<!– /11440465/Dna_Article_Middle_300x250_BTF –>The Union Cabinet on Wednesday approved the Ministry of Environment, Forest and Climate Change’s (MoEF&CC) proposed amendments in the Indian Forest Act (IFA), 1927, that will allow bamboo grown on non-forest areas to be felled and transported without permits, sources said. MoEF&CC has received various representations to free bamboo on private lands from the permit process, but experts said that this move may be open to misuse as it does not involve Gram Sabhas in the permit process.The amendment of the Act’s Section 2(7) effectively means that bamboo will be no longer considered a tree in non-forest areas, as it is currently defined, thus exempting its harvest without permissions. Sources said that the decision was taken to push for bamboo plantation on private lands and ease regulatory restrictions on inter-state movement of bamboo.Bamboo grown on forest areas though, will continue to be covered under the ambit of Forest Conservation Act, 1980, thus requiring felling and transit permissions.The proposed amendment to ease bamboo harvesting on private land has been pushed ahead even as the the entire Indian Forest Act itself is being overhauled. Last year, MoEF&CC had set up an expert panel to rework the Act and sources privy to developments said that the process is in the drafting stage.The amendments also comes in the backdrop of letters that MoEF&CC wrote to states, urging them to free bamboo grown on private lands from the regulatory regime. In May this year, Director General of Forest Siddhanta Das, wrote one such letter, pointing out that states can exempt bamboo on non-forest areas using Section 41 of the IFA.”Many states have raised the issue that since bamboo is defined as a tree, it attracts the provisions of the felling and transit regulations of respective states and hence bamboo needs to be excluded from the definition of tree…I would like to reiterate once again to exempt all bamboo growing on non-forest area from transit regime using powers granted to states,” Das said. DNA has reviewed a copy of this letter.Das had also mentioned in this letter that the ministry had received suggestions from many quarters seeking exemption of felling and transit permits for bamboo grown on private lands. Das and Environment Secretary CK Mishra were not available for comment.Delhi-based environmental lawyer Sanjay Upadhyay said that this amendment leaves open scope for misuse. “Do we have the mechanism to identify whether the bamboo is from forest or non-forest areas. It is regressive step in the sense that is liable to be misused if Gram Sabhas are not made the nodal body for providing adequate safeguards to protect the resource.”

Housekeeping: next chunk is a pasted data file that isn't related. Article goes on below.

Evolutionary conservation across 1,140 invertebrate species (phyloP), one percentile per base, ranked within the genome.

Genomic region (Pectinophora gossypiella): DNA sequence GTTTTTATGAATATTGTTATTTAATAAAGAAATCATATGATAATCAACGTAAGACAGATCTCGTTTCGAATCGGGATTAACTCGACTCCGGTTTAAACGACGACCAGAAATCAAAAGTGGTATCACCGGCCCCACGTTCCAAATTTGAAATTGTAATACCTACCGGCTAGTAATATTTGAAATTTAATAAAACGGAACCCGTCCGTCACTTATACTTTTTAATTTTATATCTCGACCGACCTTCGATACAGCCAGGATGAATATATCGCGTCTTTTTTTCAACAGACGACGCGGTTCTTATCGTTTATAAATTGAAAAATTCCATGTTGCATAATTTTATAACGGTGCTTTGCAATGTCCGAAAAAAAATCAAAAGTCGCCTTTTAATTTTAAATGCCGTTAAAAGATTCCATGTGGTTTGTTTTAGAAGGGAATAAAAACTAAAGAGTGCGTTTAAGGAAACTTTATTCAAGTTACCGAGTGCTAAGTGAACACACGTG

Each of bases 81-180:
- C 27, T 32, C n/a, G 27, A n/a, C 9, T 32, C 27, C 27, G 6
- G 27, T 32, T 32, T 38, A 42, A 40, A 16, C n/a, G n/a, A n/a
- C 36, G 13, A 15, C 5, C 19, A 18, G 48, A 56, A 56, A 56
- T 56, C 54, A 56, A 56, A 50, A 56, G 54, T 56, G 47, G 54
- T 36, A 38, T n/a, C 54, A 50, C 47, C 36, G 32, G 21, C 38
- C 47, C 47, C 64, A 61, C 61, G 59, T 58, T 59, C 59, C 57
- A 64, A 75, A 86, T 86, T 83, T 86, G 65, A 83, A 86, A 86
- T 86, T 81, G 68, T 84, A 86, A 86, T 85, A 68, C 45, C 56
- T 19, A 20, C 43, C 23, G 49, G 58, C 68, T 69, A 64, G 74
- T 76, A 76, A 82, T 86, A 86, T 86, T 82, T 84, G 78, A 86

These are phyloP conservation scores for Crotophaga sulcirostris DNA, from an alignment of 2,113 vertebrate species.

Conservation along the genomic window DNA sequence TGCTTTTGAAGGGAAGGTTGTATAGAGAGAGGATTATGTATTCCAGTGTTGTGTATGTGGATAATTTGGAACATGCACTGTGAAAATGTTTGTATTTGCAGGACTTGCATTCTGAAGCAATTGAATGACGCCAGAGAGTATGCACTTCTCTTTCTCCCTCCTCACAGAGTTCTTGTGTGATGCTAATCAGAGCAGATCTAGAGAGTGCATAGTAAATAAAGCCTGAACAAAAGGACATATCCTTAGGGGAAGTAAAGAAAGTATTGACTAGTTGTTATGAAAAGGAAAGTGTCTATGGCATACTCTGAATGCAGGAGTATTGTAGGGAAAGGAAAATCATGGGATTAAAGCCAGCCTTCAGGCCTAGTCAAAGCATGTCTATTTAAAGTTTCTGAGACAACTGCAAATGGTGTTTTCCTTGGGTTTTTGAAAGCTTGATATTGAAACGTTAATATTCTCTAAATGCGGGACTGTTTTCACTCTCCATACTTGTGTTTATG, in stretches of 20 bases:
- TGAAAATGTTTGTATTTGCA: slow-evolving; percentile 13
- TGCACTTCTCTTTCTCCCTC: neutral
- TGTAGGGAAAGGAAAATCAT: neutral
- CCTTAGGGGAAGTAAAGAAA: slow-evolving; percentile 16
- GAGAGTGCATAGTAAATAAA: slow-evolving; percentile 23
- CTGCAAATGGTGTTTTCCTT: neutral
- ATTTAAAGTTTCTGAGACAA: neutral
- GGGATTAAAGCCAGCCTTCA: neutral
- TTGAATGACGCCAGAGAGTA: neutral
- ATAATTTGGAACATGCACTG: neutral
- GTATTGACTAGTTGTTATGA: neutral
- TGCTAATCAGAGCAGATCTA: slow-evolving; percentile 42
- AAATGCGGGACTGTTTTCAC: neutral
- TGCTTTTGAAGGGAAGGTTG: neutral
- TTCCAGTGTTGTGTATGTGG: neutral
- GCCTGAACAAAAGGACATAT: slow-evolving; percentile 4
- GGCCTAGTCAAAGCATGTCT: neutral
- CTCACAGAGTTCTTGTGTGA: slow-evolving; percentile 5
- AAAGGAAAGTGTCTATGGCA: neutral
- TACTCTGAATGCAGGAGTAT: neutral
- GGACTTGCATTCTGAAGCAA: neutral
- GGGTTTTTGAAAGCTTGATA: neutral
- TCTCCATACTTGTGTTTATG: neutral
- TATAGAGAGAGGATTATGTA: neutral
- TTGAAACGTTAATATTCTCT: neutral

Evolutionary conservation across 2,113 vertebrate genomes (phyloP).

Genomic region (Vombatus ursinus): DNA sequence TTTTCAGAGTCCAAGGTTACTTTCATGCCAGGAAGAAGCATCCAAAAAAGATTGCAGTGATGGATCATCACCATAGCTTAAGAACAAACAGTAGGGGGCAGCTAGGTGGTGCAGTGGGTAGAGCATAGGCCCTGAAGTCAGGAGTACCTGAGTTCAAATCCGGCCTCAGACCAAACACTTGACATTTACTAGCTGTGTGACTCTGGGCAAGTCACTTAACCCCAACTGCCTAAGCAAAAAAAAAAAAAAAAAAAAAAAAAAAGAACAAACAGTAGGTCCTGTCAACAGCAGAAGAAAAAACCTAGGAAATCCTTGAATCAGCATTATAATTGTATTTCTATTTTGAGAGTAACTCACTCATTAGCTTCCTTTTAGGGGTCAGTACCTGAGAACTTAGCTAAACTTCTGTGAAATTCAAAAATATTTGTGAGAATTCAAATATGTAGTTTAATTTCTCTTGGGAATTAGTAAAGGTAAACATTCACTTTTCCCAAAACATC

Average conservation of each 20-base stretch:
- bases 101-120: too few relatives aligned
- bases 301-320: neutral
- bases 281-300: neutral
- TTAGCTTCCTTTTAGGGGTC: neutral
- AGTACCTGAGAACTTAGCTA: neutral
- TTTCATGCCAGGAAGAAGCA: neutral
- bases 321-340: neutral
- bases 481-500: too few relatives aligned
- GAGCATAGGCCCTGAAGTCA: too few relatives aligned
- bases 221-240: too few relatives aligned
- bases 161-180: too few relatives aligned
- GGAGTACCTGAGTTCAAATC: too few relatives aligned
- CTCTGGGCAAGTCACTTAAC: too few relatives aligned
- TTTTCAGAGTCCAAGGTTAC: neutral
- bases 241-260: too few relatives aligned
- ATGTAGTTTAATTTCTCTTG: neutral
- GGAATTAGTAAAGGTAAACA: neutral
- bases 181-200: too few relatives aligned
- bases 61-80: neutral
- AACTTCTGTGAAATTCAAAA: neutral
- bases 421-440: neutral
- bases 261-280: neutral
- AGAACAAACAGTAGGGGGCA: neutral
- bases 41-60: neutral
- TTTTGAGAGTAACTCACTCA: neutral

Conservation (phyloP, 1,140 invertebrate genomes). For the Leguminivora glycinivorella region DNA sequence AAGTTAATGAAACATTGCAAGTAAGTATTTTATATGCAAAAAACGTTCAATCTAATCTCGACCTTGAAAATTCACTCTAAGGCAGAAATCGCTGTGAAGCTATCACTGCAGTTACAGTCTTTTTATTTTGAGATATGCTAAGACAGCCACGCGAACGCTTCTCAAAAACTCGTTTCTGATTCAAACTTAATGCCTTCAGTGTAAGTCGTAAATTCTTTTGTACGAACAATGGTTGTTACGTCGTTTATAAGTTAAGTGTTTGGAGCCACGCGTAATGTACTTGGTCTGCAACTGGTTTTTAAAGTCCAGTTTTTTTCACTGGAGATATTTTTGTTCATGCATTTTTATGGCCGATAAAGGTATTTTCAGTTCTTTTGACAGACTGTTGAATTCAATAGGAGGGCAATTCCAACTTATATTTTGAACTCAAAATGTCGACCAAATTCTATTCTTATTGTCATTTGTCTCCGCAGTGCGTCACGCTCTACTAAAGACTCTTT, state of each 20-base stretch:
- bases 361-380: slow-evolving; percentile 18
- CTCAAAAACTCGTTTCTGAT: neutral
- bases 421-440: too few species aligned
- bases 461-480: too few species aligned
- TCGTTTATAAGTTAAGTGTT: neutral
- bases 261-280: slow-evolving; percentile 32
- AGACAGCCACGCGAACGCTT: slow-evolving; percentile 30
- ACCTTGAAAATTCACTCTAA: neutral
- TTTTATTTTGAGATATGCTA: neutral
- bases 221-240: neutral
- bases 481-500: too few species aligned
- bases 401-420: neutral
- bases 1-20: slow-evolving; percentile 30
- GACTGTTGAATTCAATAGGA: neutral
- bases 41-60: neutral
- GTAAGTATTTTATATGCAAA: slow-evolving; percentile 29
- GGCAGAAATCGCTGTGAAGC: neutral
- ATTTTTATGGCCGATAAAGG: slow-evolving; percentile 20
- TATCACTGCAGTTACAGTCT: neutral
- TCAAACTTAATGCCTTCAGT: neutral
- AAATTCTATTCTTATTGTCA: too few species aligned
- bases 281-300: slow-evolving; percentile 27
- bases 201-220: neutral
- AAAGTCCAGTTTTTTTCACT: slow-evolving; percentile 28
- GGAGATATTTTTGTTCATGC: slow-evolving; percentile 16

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Cabinet approves proposal to harvest bamboo on private lands